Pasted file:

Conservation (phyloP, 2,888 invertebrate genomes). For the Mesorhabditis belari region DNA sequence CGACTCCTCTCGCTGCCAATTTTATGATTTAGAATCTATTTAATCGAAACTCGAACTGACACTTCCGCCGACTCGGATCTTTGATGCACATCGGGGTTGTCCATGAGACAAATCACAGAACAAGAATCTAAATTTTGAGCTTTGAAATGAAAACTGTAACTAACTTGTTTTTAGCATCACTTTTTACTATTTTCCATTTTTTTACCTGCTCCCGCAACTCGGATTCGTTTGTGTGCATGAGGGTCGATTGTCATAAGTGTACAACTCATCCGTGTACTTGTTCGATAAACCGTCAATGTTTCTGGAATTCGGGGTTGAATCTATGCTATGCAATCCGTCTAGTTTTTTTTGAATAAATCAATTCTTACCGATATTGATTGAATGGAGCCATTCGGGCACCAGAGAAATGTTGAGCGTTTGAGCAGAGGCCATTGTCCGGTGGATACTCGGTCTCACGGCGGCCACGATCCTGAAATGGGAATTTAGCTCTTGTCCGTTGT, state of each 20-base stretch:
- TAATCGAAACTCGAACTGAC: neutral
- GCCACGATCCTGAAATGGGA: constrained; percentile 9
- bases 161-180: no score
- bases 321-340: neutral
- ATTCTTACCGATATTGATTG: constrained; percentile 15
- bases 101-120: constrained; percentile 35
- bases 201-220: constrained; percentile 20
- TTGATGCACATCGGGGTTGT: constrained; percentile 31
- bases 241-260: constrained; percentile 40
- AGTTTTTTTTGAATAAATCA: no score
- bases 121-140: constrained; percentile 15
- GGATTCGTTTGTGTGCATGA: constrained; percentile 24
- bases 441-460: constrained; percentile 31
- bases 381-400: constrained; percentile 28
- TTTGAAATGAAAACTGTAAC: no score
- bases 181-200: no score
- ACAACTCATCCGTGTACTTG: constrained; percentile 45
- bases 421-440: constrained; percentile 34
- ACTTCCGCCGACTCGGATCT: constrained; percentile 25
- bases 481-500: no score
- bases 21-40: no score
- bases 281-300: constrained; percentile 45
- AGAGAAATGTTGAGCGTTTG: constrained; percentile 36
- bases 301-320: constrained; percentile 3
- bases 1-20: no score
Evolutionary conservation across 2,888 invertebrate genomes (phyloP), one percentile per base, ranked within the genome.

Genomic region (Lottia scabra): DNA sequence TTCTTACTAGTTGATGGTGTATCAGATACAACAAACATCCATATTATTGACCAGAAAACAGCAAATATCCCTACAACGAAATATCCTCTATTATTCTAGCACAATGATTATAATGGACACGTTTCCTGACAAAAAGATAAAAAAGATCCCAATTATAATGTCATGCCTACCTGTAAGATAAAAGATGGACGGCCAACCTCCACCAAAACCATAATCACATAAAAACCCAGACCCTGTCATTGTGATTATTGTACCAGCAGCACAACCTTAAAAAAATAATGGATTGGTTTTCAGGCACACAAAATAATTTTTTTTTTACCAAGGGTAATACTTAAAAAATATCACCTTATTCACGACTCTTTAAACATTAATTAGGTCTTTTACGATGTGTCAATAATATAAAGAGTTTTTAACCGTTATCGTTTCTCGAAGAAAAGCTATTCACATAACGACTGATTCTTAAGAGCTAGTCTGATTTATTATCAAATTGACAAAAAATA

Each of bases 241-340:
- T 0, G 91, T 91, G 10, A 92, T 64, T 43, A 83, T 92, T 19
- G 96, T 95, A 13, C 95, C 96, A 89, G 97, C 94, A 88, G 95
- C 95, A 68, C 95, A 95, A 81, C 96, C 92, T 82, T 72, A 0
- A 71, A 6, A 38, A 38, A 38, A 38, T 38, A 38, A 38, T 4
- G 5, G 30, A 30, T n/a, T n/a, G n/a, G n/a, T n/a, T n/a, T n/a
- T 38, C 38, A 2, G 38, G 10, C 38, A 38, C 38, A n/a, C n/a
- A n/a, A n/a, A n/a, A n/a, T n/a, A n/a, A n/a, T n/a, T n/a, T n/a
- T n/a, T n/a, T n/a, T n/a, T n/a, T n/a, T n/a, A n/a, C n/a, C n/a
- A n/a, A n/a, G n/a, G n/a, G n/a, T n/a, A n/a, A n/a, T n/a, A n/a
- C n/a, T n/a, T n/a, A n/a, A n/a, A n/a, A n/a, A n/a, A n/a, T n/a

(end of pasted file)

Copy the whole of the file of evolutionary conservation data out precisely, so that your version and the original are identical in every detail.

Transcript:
Conservation (phyloP, 2,888 invertebrate genomes). For the Mesorhabditis belari region DNA sequence CGACTCCTCTCGCTGCCAATTTTATGATTTAGAATCTATTTAATCGAAACTCGAACTGACACTTCCGCCGACTCGGATCTTTGATGCACATCGGGGTTGTCCATGAGACAAATCACAGAACAAGAATCTAAATTTTGAGCTTTGAAATGAAAACTGTAACTAACTTGTTTTTAGCATCACTTTTTACTATTTTCCATTTTTTTACCTGCTCCCGCAACTCGGATTCGTTTGTGTGCATGAGGGTCGATTGTCATAAGTGTACAACTCATCCGTGTACTTGTTCGATAAACCGTCAATGTTTCTGGAATTCGGGGTTGAATCTATGCTATGCAATCCGTCTAGTTTTTTTTGAATAAATCAATTCTTACCGATATTGATTGAATGGAGCCATTCGGGCACCAGAGAAATGTTGAGCGTTTGAGCAGAGGCCATTGTCCGGTGGATACTCGGTCTCACGGCGGCCACGATCCTGAAATGGGAATTTAGCTCTTGTCCGTTGT, state of each 20-base stretch:
- TAATCGAAACTCGAACTGAC: neutral
- GCCACGATCCTGAAATGGGA: constrained; percentile 9
- bases 161-180: no score
- bases 321-340: neutral
- ATTCTTACCGATATTGATTG: constrained; percentile 15
- bases 101-120: constrained; percentile 35
- bases 201-220: constrained; percentile 20
- TTGATGCACATCGGGGTTGT: constrained; percentile 31
- bases 241-260: constrained; percentile 40
- AGTTTTTTTTGAATAAATCA: no score
- bases 121-140: constrained; percentile 15
- GGATTCGTTTGTGTGCATGA: constrained; percentile 24
- bases 441-460: constrained; percentile 31
- bases 381-400: constrained; percentile 28
- TTTGAAATGAAAACTGTAAC: no score
- bases 181-200: no score
- ACAACTCATCCGTGTACTTG: constrained; percentile 45
- bases 421-440: constrained; percentile 34
- ACTTCCGCCGACTCGGATCT: constrained; percentile 25
- bases 481-500: no score
- bases 21-40: no score
- bases 281-300: constrained; percentile 45
- AGAGAAATGTTGAGCGTTTG: constrained; percentile 36
- bases 301-320: constrained; percentile 3
- bases 1-20: no score
Evolutionary conservation across 2,888 invertebrate genomes (phyloP), one percentile per base, ranked within the genome.

Genomic region (Lottia scabra): DNA sequence TTCTTACTAGTTGATGGTGTATCAGATACAACAAACATCCATATTATTGACCAGAAAACAGCAAATATCCCTACAACGAAATATCCTCTATTATTCTAGCACAATGATTATAATGGACACGTTTCCTGACAAAAAGATAAAAAAGATCCCAATTATAATGTCATGCCTACCTGTAAGATAAAAGATGGACGGCCAACCTCCACCAAAACCATAATCACATAAAAACCCAGACCCTGTCATTGTGATTATTGTACCAGCAGCACAACCTTAAAAAAATAATGGATTGGTTTTCAGGCACACAAAATAATTTTTTTTTTACCAAGGGTAATACTTAAAAAATATCACCTTATTCACGACTCTTTAAACATTAATTAGGTCTTTTACGATGTGTCAATAATATAAAGAGTTTTTAACCGTTATCGTTTCTCGAAGAAAAGCTATTCACATAACGACTGATTCTTAAGAGCTAGTCTGATTTATTATCAAATTGACAAAAAATA

Each of bases 241-340:
- T 0, G 91, T 91, G 10, A 92, T 64, T 43, A 83, T 92, T 19
- G 96, T 95, A 13, C 95, C 96, A 89, G 97, C 94, A 88, G 95
- C 95, A 68, C 95, A 95, A 81, C 96, C 92, T 82, T 72, A 0
- A 71, A 6, A 38, A 38, A 38, A 38, T 38, A 38, A 38, T 4
- G 5, G 30, A 30, T n/a, T n/a, G n/a, G n/a, T n/a, T n/a, T n/a
- T 38, C 38, A 2, G 38, G 10, C 38, A 38, C 38, A n/a, C n/a
- A n/a, A n/a, A n/a, A n/a, T n/a, A n/a, A n/a, T n/a, T n/a, T n/a
- T n/a, T n/a, T n/a, T n/a, T n/a, T n/a, T n/a, A n/a, C n/a, C n/a
- A n/a, A n/a, G n/a, G n/a, G n/a, T n/a, A n/a, A n/a, T n/a, A n/a
- C n/a, T n/a, T n/a, A n/a, A n/a, A n/a, A n/a, A n/a, A n/a, T n/a